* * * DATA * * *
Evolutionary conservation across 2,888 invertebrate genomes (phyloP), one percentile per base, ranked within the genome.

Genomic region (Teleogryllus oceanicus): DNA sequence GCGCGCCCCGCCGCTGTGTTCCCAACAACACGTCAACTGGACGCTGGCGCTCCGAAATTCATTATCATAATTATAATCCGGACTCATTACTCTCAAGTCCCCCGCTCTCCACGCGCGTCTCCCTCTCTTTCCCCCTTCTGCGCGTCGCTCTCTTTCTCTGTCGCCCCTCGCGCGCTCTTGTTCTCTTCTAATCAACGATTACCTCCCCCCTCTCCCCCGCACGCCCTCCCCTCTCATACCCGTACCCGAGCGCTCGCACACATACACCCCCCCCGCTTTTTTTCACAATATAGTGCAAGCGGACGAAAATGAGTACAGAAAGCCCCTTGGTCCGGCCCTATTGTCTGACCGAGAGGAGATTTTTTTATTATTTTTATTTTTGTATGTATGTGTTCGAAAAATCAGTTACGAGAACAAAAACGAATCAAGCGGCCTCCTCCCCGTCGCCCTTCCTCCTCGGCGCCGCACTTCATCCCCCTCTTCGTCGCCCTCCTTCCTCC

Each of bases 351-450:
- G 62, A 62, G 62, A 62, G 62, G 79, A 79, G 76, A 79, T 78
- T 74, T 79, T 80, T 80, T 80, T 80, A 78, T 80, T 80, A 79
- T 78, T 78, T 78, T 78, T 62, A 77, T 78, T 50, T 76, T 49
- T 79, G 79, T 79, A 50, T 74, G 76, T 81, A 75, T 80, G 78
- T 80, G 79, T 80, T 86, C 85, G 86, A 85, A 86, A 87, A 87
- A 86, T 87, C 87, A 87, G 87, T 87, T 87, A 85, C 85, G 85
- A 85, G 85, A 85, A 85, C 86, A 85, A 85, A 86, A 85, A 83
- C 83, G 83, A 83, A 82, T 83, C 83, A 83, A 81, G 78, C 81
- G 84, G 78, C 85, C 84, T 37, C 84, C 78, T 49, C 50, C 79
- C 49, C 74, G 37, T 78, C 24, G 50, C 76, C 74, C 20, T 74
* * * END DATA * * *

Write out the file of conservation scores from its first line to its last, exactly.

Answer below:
Evolutionary conservation across 2,888 invertebrate genomes (phyloP), one percentile per base, ranked within the genome.

Genomic region (Teleogryllus oceanicus): DNA sequence GCGCGCCCCGCCGCTGTGTTCCCAACAACACGTCAACTGGACGCTGGCGCTCCGAAATTCATTATCATAATTATAATCCGGACTCATTACTCTCAAGTCCCCCGCTCTCCACGCGCGTCTCCCTCTCTTTCCCCCTTCTGCGCGTCGCTCTCTTTCTCTGTCGCCCCTCGCGCGCTCTTGTTCTCTTCTAATCAACGATTACCTCCCCCCTCTCCCCCGCACGCCCTCCCCTCTCATACCCGTACCCGAGCGCTCGCACACATACACCCCCCCCGCTTTTTTTCACAATATAGTGCAAGCGGACGAAAATGAGTACAGAAAGCCCCTTGGTCCGGCCCTATTGTCTGACCGAGAGGAGATTTTTTTATTATTTTTATTTTTGTATGTATGTGTTCGAAAAATCAGTTACGAGAACAAAAACGAATCAAGCGGCCTCCTCCCCGTCGCCCTTCCTCCTCGGCGCCGCACTTCATCCCCCTCTTCGTCGCCCTCCTTCCTCC

Each of bases 351-450:
- G 62, A 62, G 62, A 62, G 62, G 79, A 79, G 76, A 79, T 78
- T 74, T 79, T 80, T 80, T 80, T 80, A 78, T 80, T 80, A 79
- T 78, T 78, T 78, T 78, T 62, A 77, T 78, T 50, T 76, T 49
- T 79, G 79, T 79, A 50, T 74, G 76, T 81, A 75, T 80, G 78
- T 80, G 79, T 80, T 86, C 85, G 86, A 85, A 86, A 87, A 87
- A 86, T 87, C 87, A 87, G 87, T 87, T 87, A 85, C 85, G 85
- A 85, G 85, A 85, A 85, C 86, A 85, A 85, A 86, A 85, A 83
- C 83, G 83, A 83, A 82, T 83, C 83, A 83, A 81, G 78, C 81
- G 84, G 78, C 85, C 84, T 37, C 84, C 78, T 49, C 50, C 79
- C 49, C 74, G 37, T 78, C 24, G 50, C 76, C 74, C 20, T 74